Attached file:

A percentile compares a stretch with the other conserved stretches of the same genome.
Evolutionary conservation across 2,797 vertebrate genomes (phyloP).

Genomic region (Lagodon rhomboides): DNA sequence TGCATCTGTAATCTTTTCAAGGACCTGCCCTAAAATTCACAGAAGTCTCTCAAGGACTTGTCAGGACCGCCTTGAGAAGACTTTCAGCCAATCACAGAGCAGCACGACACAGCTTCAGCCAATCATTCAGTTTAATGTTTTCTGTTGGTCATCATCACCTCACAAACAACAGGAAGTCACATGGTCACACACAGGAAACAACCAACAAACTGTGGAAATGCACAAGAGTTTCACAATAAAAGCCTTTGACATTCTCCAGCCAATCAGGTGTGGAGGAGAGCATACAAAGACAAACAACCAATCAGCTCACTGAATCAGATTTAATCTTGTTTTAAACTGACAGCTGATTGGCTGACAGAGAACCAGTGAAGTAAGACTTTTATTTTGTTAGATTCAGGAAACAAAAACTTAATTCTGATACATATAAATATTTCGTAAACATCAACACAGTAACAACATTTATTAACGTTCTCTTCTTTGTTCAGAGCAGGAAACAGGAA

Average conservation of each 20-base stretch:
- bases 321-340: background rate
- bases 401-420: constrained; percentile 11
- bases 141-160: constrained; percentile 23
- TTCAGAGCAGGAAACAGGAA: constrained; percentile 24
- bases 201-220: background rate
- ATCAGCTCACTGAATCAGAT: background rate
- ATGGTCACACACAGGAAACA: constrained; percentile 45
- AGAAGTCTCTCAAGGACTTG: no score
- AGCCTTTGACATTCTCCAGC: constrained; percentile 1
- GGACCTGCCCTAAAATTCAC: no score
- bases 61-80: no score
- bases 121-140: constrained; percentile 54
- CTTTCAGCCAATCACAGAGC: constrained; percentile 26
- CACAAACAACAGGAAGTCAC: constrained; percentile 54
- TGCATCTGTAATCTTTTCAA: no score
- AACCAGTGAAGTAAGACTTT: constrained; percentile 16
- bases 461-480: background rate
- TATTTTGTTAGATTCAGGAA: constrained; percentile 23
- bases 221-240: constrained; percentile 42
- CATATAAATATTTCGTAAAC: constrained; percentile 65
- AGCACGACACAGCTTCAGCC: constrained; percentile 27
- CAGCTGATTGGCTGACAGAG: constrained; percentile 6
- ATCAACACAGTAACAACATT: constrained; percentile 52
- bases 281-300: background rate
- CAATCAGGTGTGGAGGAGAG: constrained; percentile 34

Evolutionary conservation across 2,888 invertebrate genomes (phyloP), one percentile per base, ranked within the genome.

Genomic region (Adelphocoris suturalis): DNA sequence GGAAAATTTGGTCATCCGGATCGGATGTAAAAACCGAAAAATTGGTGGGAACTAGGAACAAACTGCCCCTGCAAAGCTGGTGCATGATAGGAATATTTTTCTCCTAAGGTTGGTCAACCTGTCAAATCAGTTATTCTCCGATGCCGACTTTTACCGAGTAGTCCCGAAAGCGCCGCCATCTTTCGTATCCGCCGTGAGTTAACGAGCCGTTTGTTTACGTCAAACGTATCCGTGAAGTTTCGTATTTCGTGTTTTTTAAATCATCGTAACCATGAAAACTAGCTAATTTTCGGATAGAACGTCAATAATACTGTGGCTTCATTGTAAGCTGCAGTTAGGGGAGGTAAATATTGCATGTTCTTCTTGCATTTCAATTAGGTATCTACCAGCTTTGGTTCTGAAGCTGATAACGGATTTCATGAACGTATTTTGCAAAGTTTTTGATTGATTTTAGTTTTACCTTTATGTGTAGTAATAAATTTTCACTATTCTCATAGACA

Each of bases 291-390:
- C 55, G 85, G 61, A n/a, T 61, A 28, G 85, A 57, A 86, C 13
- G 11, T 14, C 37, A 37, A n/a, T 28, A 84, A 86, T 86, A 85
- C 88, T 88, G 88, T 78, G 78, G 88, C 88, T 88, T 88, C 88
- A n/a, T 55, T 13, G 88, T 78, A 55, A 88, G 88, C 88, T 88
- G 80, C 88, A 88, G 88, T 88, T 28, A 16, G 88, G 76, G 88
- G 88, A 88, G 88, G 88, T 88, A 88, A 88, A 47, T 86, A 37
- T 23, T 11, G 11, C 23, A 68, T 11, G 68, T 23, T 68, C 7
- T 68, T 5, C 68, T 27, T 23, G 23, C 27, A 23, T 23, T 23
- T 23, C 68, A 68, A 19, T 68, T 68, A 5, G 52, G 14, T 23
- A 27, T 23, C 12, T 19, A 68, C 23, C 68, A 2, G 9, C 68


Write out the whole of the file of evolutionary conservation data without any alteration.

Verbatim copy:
A percentile compares a stretch with the other conserved stretches of the same genome.
Evolutionary conservation across 2,797 vertebrate genomes (phyloP).

Genomic region (Lagodon rhomboides): DNA sequence TGCATCTGTAATCTTTTCAAGGACCTGCCCTAAAATTCACAGAAGTCTCTCAAGGACTTGTCAGGACCGCCTTGAGAAGACTTTCAGCCAATCACAGAGCAGCACGACACAGCTTCAGCCAATCATTCAGTTTAATGTTTTCTGTTGGTCATCATCACCTCACAAACAACAGGAAGTCACATGGTCACACACAGGAAACAACCAACAAACTGTGGAAATGCACAAGAGTTTCACAATAAAAGCCTTTGACATTCTCCAGCCAATCAGGTGTGGAGGAGAGCATACAAAGACAAACAACCAATCAGCTCACTGAATCAGATTTAATCTTGTTTTAAACTGACAGCTGATTGGCTGACAGAGAACCAGTGAAGTAAGACTTTTATTTTGTTAGATTCAGGAAACAAAAACTTAATTCTGATACATATAAATATTTCGTAAACATCAACACAGTAACAACATTTATTAACGTTCTCTTCTTTGTTCAGAGCAGGAAACAGGAA

Average conservation of each 20-base stretch:
- bases 321-340: background rate
- bases 401-420: constrained; percentile 11
- bases 141-160: constrained; percentile 23
- TTCAGAGCAGGAAACAGGAA: constrained; percentile 24
- bases 201-220: background rate
- ATCAGCTCACTGAATCAGAT: background rate
- ATGGTCACACACAGGAAACA: constrained; percentile 45
- AGAAGTCTCTCAAGGACTTG: no score
- AGCCTTTGACATTCTCCAGC: constrained; percentile 1
- GGACCTGCCCTAAAATTCAC: no score
- bases 61-80: no score
- bases 121-140: constrained; percentile 54
- CTTTCAGCCAATCACAGAGC: constrained; percentile 26
- CACAAACAACAGGAAGTCAC: constrained; percentile 54
- TGCATCTGTAATCTTTTCAA: no score
- AACCAGTGAAGTAAGACTTT: constrained; percentile 16
- bases 461-480: background rate
- TATTTTGTTAGATTCAGGAA: constrained; percentile 23
- bases 221-240: constrained; percentile 42
- CATATAAATATTTCGTAAAC: constrained; percentile 65
- AGCACGACACAGCTTCAGCC: constrained; percentile 27
- CAGCTGATTGGCTGACAGAG: constrained; percentile 6
- ATCAACACAGTAACAACATT: constrained; percentile 52
- bases 281-300: background rate
- CAATCAGGTGTGGAGGAGAG: constrained; percentile 34

Evolutionary conservation across 2,888 invertebrate genomes (phyloP), one percentile per base, ranked within the genome.

Genomic region (Adelphocoris suturalis): DNA sequence GGAAAATTTGGTCATCCGGATCGGATGTAAAAACCGAAAAATTGGTGGGAACTAGGAACAAACTGCCCCTGCAAAGCTGGTGCATGATAGGAATATTTTTCTCCTAAGGTTGGTCAACCTGTCAAATCAGTTATTCTCCGATGCCGACTTTTACCGAGTAGTCCCGAAAGCGCCGCCATCTTTCGTATCCGCCGTGAGTTAACGAGCCGTTTGTTTACGTCAAACGTATCCGTGAAGTTTCGTATTTCGTGTTTTTTAAATCATCGTAACCATGAAAACTAGCTAATTTTCGGATAGAACGTCAATAATACTGTGGCTTCATTGTAAGCTGCAGTTAGGGGAGGTAAATATTGCATGTTCTTCTTGCATTTCAATTAGGTATCTACCAGCTTTGGTTCTGAAGCTGATAACGGATTTCATGAACGTATTTTGCAAAGTTTTTGATTGATTTTAGTTTTACCTTTATGTGTAGTAATAAATTTTCACTATTCTCATAGACA

Each of bases 291-390:
- C 55, G 85, G 61, A n/a, T 61, A 28, G 85, A 57, A 86, C 13
- G 11, T 14, C 37, A 37, A n/a, T 28, A 84, A 86, T 86, A 85
- C 88, T 88, G 88, T 78, G 78, G 88, C 88, T 88, T 88, C 88
- A n/a, T 55, T 13, G 88, T 78, A 55, A 88, G 88, C 88, T 88
- G 80, C 88, A 88, G 88, T 88, T 28, A 16, G 88, G 76, G 88
- G 88, A 88, G 88, G 88, T 88, A 88, A 88, A 47, T 86, A 37
- T 23, T 11, G 11, C 23, A 68, T 11, G 68, T 23, T 68, C 7
- T 68, T 5, C 68, T 27, T 23, G 23, C 27, A 23, T 23, T 23
- T 23, C 68, A 68, A 19, T 68, T 68, A 5, G 52, G 14, T 23
- A 27, T 23, C 12, T 19, A 68, C 23, C 68, A 2, G 9, C 68